Although the Department of Homeland Security claimed its acquisitions process has improved dramatically since 2009, members of Congress still heavily criticized the department for “colossal acquisition failures” and “apathetic” oversight policies at a House hearing Thursday.
With plans to ultimately commit $167 billion to major acquisition programs, DHS has come under scrutiny for its acquisitions process, characterized during the homeland security committee hearing as favoring rapidity over proper documentation.
Oversight and Management Efficiency Subcommittee Chairman Jeff Duncan, R-S.C., pointed to numerous examples in his opening statement: 8,000 radio items sitting in a warehouse while DHS paid $3 billion to update its radio system; “sporadic” oversight of an aviation assets program; failure to follow basic acquisition policy when recently purchasing airport body scanners.
“How can DHS plan effectively if it does not know how much programs cost, when they will be completed, or what they will do?” he said.
Government Accountability Office reports in recent years found of the 77 major DHS acquisitions programs (those costing more than $300 million), 32 had none of the required documents to track cost, timeline and performance. Perhaps as a result, 42 of the 77 programs had cost growth, schedule delays, or both in 2012.
“What business in America could manage its finances that way and survive?” Duncan said.
Michele Mackin, GAO director of acquisition and sourcing management, said her agency’s review uncovered a leadership style poorly suited to detailed oversight.
“Officials explained that DHS’ culture emphasized the need to rapidly execute missions more than sound acquisition management practices, and we found that senior leaders did not bring to bear the critical knowledge needed to accurately track program performance,” she said.
Rafael Borras, DHS undersecretary for management, admitted to past shortcomings, but pointed to numerous improvements since 2009.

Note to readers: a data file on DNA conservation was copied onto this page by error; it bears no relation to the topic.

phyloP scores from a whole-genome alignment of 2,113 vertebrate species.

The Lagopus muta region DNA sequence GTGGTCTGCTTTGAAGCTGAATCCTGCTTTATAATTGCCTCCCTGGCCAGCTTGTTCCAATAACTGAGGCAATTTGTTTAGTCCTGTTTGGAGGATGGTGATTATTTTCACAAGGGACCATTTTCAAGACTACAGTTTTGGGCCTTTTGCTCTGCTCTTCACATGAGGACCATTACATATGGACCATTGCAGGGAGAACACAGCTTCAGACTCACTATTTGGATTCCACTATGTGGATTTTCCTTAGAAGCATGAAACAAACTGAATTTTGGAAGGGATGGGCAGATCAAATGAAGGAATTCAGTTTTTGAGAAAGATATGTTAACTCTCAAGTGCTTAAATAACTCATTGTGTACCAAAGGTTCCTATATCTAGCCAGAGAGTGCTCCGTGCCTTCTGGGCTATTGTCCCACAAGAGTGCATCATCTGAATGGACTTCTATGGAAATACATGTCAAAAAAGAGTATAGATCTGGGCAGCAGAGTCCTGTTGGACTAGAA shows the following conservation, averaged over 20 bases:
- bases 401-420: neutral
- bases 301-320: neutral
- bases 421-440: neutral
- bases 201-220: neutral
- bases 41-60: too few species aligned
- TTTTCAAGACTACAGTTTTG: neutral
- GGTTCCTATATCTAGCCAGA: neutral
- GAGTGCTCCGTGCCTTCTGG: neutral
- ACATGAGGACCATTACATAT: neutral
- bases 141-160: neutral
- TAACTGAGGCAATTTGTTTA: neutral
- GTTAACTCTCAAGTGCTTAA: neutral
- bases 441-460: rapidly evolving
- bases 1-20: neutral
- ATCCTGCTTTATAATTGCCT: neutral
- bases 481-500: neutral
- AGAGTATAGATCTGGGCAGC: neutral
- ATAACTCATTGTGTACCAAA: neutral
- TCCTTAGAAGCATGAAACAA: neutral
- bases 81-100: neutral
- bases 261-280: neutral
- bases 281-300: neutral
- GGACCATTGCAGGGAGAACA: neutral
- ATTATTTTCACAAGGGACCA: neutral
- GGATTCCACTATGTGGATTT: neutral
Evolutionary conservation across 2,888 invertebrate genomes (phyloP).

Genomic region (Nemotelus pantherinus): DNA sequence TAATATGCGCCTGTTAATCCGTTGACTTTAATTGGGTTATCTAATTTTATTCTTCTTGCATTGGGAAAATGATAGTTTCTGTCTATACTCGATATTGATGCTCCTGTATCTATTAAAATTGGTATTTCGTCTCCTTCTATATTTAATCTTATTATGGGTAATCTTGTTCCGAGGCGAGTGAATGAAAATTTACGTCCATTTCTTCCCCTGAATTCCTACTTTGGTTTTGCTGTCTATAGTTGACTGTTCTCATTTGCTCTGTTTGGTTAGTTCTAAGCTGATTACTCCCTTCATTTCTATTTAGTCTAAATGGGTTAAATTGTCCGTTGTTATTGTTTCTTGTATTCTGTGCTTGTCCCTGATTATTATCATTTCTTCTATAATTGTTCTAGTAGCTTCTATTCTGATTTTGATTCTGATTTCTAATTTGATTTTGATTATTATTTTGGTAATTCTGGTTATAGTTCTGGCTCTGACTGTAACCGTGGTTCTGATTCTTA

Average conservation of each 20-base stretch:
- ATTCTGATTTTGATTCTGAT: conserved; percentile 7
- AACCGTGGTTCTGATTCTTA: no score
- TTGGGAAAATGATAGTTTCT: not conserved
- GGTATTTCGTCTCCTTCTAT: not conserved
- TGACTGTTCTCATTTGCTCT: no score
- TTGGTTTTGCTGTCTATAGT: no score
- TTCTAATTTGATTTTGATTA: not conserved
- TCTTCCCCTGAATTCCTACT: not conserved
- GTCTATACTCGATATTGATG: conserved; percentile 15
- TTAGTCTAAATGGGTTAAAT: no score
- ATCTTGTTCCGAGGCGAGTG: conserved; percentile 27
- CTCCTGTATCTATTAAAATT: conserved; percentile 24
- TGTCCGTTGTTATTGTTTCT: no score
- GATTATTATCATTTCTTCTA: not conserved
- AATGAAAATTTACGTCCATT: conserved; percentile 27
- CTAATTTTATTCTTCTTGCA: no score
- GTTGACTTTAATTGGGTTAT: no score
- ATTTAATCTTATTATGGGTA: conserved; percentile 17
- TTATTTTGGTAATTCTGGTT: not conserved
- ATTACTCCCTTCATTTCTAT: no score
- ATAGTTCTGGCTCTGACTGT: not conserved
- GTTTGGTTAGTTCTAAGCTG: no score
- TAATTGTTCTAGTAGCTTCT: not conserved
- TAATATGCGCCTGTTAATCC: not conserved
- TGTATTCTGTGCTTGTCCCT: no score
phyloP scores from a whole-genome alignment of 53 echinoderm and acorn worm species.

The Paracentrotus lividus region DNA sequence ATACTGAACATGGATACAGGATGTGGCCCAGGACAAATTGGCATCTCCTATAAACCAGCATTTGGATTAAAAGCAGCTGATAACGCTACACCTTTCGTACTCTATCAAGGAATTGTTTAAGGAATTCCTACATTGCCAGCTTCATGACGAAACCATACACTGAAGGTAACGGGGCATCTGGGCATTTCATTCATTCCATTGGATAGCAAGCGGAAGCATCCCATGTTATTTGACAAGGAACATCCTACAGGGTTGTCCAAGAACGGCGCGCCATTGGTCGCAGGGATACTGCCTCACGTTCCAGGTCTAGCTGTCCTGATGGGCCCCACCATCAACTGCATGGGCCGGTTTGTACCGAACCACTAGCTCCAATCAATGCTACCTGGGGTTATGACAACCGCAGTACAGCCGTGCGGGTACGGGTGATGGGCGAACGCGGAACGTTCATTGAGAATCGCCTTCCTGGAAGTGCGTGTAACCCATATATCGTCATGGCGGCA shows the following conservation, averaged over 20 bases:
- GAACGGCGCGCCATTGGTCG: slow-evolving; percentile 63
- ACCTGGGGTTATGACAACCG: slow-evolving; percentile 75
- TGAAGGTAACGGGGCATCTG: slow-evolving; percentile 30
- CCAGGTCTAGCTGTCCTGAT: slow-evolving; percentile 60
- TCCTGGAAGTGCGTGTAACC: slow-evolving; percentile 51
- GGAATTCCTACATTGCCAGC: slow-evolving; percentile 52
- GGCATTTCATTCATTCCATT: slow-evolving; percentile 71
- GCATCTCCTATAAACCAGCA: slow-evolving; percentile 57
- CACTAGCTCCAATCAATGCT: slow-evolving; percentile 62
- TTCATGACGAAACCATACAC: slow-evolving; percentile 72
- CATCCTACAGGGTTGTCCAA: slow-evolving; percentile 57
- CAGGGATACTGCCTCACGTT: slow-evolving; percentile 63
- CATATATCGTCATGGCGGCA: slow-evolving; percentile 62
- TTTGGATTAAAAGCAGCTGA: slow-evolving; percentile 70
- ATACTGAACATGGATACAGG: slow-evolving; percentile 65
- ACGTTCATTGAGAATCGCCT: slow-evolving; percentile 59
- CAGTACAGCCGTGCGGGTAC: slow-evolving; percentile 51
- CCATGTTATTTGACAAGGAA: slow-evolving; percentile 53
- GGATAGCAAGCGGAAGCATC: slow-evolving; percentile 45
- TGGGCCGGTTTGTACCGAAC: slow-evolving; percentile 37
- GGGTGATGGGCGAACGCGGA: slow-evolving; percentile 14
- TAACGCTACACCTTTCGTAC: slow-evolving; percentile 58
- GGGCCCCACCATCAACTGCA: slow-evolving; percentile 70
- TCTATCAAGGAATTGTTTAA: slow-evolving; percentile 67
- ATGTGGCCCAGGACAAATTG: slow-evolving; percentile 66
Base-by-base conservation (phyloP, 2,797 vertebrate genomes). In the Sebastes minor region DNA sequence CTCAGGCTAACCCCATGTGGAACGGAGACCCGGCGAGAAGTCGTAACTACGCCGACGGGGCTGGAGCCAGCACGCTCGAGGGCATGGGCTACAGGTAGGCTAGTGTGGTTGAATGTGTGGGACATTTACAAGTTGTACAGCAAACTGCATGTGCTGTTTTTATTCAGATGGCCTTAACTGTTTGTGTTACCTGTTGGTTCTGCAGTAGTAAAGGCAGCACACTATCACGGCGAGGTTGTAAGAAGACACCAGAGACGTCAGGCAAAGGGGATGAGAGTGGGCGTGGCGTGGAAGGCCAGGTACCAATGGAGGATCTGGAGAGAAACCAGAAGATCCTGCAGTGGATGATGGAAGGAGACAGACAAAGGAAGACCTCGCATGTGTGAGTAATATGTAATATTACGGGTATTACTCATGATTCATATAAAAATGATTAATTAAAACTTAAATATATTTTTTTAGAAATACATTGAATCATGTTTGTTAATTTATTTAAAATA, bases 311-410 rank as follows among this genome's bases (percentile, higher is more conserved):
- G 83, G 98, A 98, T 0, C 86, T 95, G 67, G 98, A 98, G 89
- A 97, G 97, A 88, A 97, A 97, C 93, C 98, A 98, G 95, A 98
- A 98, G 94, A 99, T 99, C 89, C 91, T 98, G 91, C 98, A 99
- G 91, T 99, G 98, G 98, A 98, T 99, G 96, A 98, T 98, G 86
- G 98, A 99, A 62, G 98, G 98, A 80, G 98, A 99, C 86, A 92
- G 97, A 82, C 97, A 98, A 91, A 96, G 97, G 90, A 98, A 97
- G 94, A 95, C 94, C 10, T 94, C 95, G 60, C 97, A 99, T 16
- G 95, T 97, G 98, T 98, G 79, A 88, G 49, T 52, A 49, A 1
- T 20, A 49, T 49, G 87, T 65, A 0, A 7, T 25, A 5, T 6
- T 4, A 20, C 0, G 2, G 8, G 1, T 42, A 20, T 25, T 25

“Not only have we forged a comprehensive integration strategy, we have also demonstrated substantial progress,” he said, pointing to GAO’s 2013 high-risk report (a report in which DHS’ acquisitions program has been included since 2005). The 2013 report acknowledged the agency’s progress, narrowing the “high-risk” status to certain DHS acquisitions programs.
Since 2009, DHS has implemented an Office of Program Accountability and Risk Management, or PARM; emphasized performance data for high-level officials; and adopted “strategic sourcing,” a process to standardize purchases for common goods. The agency also looked to private sector best practices to establish the “Integrated Investment Life Cycle Management” in February of this year.
Borras explained the IILCM was “risk-based oversight, evaluation of major investments through portfolio management and access to reliable data from matured business intelligence to track the progress of investments throughout their life cycle.”
The GAO report took notice.
“The department has made substantial progress in many areas and if their integrated strategy is fully implemented, they are on a path to be removed from the High Risk List.”
But that’s a big “if.” Both Mackin and Duncan chastised DHS for failing to adhere to its own reforms. Mackin said if DHS didn’t follow through, its acquisition portfolio would become unaffordable; the agency would get less capability than expected for a higher cost than anticipated.
But Borras was insistent: “The department has made steady progress to improve the acquisition management discipline. While there is still additional work to do, we feel that the infrastructure enhancements position the department to sustain the significant progress made over the past four years.”